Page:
Month of great loss has reminded me to thank God for good friends
This is the first weekend of February, and I am glad to see the back of January. It has been a month of saying 'goodbye' to people who have enriched my life and are sorely missed.
Shortly after dawn on New Year's Day, my wife and I set off to drive from Belfast to Cork for the funeral of a much-loved friend.
We had met her and her husband, who was also greatly-treasured by us, nearly 40 years ago when staying at Renvyle House Hotel in Connemara. We were two young couples with growing families and, in the words of the song, "Those were the days my friend, we thought they'd never end".
She was a beautiful person and a talented artist, and when her husband died some years ago, we continued to stay in touch regularly.
Her funeral on January 2 at the little Anglican church in Carrigaline, near Cork, was immensely sad, and our hearts went out to her family, as we shared their grief. Now she has gone, but the memories linger on, and her lovely autumn painting of blackberries, which she gave us many years ago, has long had a special place in our home. It is now even more precious to us.
In the following weeks we attended the funerals in Belfast of three other people whom we had liked and respected.
Then, not long ago, a much-loved neighbour passed on. He was a saintly man, yet down to earth with a great sense of fun.
Though we mourn his passing deeply, we also give thanks for the blessings of having such good neighbours for so long, and our hearts also go out to all his family.
Though it was such a hard month, we found the Christian funerals comforting, with the assurance of life beyond death.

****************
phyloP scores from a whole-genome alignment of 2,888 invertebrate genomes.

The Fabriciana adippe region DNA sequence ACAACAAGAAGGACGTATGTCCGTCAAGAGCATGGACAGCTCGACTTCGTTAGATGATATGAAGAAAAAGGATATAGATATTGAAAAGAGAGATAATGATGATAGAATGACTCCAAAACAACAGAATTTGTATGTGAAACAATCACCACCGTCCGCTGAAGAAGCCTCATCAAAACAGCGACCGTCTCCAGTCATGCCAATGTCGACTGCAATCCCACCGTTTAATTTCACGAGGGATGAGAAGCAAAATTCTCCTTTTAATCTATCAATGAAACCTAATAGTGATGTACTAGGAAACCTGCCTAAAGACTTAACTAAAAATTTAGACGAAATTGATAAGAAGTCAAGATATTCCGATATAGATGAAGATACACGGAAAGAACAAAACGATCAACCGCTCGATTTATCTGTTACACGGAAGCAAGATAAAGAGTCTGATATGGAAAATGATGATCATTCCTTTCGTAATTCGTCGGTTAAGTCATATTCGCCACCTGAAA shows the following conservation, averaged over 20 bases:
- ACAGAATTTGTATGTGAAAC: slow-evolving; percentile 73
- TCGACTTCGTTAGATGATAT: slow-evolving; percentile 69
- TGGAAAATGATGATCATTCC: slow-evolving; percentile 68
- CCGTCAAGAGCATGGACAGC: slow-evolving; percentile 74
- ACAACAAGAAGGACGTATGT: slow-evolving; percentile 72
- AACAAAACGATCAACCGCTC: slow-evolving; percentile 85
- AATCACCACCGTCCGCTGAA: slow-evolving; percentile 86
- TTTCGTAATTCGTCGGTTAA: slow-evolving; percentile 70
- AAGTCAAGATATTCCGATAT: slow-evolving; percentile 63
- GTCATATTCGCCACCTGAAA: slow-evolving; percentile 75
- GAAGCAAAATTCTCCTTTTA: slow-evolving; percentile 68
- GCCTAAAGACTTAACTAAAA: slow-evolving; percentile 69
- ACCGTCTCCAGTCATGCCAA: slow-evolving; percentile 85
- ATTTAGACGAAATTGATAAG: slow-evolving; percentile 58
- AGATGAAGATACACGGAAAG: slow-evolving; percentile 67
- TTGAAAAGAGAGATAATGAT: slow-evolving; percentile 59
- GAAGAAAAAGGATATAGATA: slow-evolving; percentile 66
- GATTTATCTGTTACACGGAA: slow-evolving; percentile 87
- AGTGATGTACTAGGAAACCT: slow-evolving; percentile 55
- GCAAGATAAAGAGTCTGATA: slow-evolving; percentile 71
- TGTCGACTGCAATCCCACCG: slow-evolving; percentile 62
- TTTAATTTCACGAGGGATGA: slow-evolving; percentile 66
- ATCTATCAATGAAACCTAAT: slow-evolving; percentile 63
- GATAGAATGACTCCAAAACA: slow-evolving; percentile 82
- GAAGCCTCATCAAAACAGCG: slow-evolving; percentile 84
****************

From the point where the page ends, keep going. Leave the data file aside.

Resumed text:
Friendship is a great theme of the Bible, and one of the deepest friendships was that between Lazarus and Jesus Christ, which led to the shortest sentence in the Bible: "Jesus wept."
This showed how Christ understood human grief, even though He literally had the power to overcome death itself.
Friendship is also part of the fabric of life in so many different dimensions. Think, for example, of the strong personal friendship between the statesmen Prime Minister Winston Churchill and President Franklin D Roosevelt, which helped to cement further the special relationship between the UK and the USA, and which saved the world from Hitler's savage tyranny.
(Incidentally, you should make an effort to see Gary Oldman's spellbinding portrayal of Churchill in the film Darkest Hour, if you haven't done so already).
This past month also set me thinking even more deeply about friendship in general, and my firm belief that it is something which we should never take for granted.
I have long been impressed by Dr Samuel Johnson's observation that "It behoves a man to keep his friendships in good repair", and during December and January I have made a point of seeing a number of old friends, some of whom I had not met for far too long.
It was an enriching experience, but it required organisation and commitment from all of us. How many times do you say to someone "We must have coffee or lunch or dinner", and then both of you never get round to it? Sometimes you find, to your deep regret, that it is too late to do so.
Some people put much store by 'networking'. This is a term I dislike, because it does not necessarily mean friendship. Networking is a system of staying in touch with people, but often only out of mutual self-interest.
If you doubt this, think of the people whom you once thought were friends through working together, but who now look over your shoulder at a social gathering and seek out somebody who is more important to them now than you are.
Sadly, that's human nature, and these are the kind of people who think that you don't notice, but you do.
I always bear in mind the quote that "You can tell much from a man who stays in touch with his friends who can't do him any favours".
So, as we move through winter towards the promise of spring, wrap the warmth of friendships around you. Cherish your friends, and thank God that you still have them.